(what I mean is, it’s terribly nice to have the radicals for mountain, up and down form the character).
I’m very fond of 競 because it makes me think of two men skating with their arms behind their backs in a Dutch painting, wearing black frock coats and breeches.
明 is not very exotic, of course, but it’s nice to have the word for ‘bright’ represented by the sun and moon – this is a bit like certain German words, where the elements of a phenomenon are put together for the word: there’s Morgengrauen (morning grey) for the sky lightening to grey just before dawn, and Morgenröte (morning red) for the sky when it first turns red, similar sort of thing.
with Helen DeWitt,
author of The Last Samurai
, Your Name Here
, a novel written with Ilya Gridneff,
and the forthcoming Lightning Rods.
DeWitt will be in New York September 8 - 11.
posted by xod
on Aug 19, 2011 -
Gamers, have you ever looked in the sci-fi aisle of your bookstore and wondered how there could possibly be novels set in the worlds of "Gears of War" or "Doom,"
but nothing in the richly imagined distopia of Bioshock
? Have you fed your Art Deco obsession with Ryan-inspired fan fiction
, wishing for something more? Wish no longer: Bram Stoker Award winner, sci-fi novelist, punk rocker, Blue Oyster Cult lyricist, etc. John Shirley
has written the first official BioShock novel, "BioShock: Rapture
," which hit store shelves yesterday. An excerpt of the book, which is a prequel to the first game, is offered here from publisher Tor
. [more inside]
posted by jbickers
on Jul 20, 2011 -
Cult books come and cult books go - that's part of what it means to be a cult book. A few keep reappearing, however. They get discovered over and over by successive waves of admirers. After the third or fourth reappearance, the suspicion begins to arise that this isn't a cult book, after all. It's a masterpiece with problems. Islandia is such a book.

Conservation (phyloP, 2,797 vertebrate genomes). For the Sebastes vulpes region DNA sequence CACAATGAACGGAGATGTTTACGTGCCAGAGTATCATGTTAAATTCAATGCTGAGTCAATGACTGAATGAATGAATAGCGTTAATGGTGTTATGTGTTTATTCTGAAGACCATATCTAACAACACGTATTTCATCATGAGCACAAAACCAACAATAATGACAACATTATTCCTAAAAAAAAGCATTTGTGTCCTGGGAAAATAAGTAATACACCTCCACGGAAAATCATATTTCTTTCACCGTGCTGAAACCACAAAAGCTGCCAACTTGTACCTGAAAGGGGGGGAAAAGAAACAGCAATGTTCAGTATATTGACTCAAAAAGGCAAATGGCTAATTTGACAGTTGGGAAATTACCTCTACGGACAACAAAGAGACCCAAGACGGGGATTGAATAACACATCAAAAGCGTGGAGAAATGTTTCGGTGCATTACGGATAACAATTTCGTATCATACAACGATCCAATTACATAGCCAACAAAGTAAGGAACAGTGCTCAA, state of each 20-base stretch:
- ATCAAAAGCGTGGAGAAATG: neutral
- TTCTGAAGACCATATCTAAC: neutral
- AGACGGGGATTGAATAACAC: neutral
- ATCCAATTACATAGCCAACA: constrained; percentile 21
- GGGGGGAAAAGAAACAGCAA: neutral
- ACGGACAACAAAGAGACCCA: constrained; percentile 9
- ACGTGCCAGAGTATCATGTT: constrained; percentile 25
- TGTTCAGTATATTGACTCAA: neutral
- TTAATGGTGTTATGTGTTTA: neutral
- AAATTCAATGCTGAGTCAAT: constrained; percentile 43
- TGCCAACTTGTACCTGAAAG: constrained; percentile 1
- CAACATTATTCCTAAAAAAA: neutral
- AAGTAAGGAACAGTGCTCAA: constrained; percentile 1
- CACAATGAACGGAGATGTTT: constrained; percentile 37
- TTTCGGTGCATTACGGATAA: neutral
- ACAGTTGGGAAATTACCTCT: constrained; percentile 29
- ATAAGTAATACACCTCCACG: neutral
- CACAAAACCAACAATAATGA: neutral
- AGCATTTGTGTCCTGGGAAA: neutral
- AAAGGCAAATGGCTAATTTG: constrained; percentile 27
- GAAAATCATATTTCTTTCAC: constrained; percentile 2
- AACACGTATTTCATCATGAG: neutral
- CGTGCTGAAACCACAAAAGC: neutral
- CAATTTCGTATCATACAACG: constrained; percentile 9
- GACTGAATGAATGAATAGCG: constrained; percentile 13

- Noel Perrin, "The Best of All Imaginary Islands" [more inside]
posted by Trurl
on Jul 18, 2011 -
, Stanislaw Lem's 1961 masterpiece, has finally been translated directly into English
. The current print version
, in circulation for over 4 decades, was the result of a double-translation
. Firstly from Polish to French, in 1966, by Jean-Michel Jasiensko. This version was then taken up by Joanna Kilmartin and Steve Cox who hacked together an English version in 1970. Lem, himself a fluent English speaker
, was always scathing
of the double translation. Something he believed added to the universal misunderstanding of his greatest work. After the relsease of two film
versions of the story, and decades of speculation, a new direct English translation has been released
. Translated by American Professor Bill Johnston
'The Definitive Solaris
' is only available as an audiobook for the time being. Copyright issues, hampered by several, widely available
, editions of the poor English translation may mean it is some time yet before a definitive print edition makes it onto our bookshelves
posted by 0bvious
on Jun 19, 2011 -
Many hate her, but she is alive in every fandom. She fences with Methos and Duncan MacLeod; she saves the Enterprise, the Voyager, or the fabric of time and space; she fights with Jim Ellison in defense of Cascade; she battles evil in Sunnydale alongside Buffy Sommers. 150 Years of Mary Sue
, by Pat Pflieger, exploring vanity fanfic back to the 19th century. Bonus blackhole of content: TVTropes on Mary Sue
posted by cortex
on Jun 5, 2011 -